I finished up Goodbye to All That this week, and so this afternoon, after ordering some more WWI books (Vile Bodies, Rites of Spring: The Great War and the Birth of the Modern Age -- thank you, [livejournal.com profile] jsridler -- and Letters From a Lost Generation) I started on Bright Young People. We may remember this as the pretty book I was squeeing over back in January or February. I have saved it for after some of the war memoirs, because you know, it helps to understand what the 1920s crowd was reacting against.

(Also, it is very odd when you realize that, like SFF, the poets working after WWI in Britain were like, the same fifty guys and went drinking together on Saturdays. Everyone else was a non-player character. And then you find their pictures, and after listening to them talk about each other and describe each other from those overlapping points of view, it starts feeling like you too were in the bar with them at the next table over, eavesdropping. That they grew old and died, or did not grow old and just died instead, starts feeling small and of little consequence.)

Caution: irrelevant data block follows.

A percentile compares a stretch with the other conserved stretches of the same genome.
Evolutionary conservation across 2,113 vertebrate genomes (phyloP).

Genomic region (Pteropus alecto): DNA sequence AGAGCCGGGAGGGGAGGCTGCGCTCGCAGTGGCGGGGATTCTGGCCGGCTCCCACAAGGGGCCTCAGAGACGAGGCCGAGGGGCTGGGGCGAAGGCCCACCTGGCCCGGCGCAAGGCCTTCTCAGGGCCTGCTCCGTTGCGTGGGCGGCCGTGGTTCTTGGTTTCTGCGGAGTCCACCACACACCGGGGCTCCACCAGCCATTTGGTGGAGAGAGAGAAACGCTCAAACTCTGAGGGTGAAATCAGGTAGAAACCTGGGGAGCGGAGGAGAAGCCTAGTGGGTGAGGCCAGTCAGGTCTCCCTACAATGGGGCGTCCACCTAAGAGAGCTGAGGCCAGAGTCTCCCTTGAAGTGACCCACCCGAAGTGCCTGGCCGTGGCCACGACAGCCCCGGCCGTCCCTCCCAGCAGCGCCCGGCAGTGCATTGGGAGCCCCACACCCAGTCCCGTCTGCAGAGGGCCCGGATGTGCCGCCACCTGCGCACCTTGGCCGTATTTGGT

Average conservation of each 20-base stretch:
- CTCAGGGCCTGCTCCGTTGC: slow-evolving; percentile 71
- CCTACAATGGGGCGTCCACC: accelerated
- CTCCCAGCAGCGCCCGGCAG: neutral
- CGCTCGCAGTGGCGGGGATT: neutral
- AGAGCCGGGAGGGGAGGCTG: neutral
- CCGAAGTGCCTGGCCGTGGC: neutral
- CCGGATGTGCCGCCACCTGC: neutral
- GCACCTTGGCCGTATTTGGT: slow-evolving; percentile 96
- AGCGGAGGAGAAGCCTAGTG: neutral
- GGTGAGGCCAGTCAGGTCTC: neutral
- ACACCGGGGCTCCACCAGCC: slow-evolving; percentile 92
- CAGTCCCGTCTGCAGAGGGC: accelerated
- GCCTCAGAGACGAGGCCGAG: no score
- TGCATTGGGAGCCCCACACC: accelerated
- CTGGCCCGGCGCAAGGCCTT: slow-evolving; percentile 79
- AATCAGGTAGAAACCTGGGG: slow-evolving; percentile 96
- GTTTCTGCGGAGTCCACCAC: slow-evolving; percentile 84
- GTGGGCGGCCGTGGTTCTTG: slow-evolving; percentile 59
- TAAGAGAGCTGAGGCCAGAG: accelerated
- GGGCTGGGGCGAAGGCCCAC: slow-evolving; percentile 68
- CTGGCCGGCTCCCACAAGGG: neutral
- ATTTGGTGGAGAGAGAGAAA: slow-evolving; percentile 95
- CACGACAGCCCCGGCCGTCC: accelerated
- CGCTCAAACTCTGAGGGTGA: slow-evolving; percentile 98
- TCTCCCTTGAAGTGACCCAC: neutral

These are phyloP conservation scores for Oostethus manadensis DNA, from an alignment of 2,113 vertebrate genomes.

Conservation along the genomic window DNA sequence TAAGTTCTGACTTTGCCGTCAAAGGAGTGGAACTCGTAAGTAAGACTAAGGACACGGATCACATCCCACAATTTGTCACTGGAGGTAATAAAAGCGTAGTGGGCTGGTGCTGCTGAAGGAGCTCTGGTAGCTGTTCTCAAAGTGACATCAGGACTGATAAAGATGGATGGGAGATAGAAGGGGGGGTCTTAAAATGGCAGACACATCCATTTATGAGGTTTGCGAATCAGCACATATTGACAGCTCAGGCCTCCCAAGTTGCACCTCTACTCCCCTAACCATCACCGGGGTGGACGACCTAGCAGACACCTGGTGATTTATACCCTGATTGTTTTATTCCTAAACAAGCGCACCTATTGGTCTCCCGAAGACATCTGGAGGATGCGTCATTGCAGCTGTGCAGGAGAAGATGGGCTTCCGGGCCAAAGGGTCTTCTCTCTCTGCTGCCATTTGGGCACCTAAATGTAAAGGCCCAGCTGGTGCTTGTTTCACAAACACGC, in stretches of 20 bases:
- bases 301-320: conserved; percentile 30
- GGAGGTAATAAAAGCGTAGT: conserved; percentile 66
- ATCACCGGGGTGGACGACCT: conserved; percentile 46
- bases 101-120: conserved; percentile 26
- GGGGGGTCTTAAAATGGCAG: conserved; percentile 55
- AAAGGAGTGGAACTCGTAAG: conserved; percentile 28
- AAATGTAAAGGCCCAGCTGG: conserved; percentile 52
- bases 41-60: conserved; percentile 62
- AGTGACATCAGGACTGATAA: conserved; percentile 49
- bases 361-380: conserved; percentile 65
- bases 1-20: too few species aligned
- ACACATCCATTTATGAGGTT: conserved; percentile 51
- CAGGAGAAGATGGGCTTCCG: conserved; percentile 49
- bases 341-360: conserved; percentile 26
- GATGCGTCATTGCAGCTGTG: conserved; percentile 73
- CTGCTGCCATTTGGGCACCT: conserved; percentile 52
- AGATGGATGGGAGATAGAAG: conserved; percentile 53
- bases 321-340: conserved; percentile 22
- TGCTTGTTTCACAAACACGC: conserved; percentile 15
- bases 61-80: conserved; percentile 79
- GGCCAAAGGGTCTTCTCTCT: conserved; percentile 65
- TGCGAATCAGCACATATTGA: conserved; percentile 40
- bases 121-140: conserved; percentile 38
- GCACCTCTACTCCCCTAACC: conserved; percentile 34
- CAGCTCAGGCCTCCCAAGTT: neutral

Taylor's book is drier than the memoirs, probably out of necessity; personal memoirs about very personal things are personal. But not as dry as The Long Week-end, which I keep taking running starts at, so we'll stick with it for now. Also, it does have that critical element, which is helpful. It was, I think, a chance comment about mirrors and their imagery in 1920s fiction that sent me diving for my file to make notes.

So I made some notes. And a big chunk of overplot fell into place. I now have something like 2000 words of notes and 150 words of, well, words at this point. I am not yet fully committing to writing this book next, because I know the second I do that it'll get all closemouthed and coy. But well. I have 3/4 of the structure, and I'm not sure if the other quarter is really something that's there or something my brain thinks is there and is really unnecessary. And I have the first line: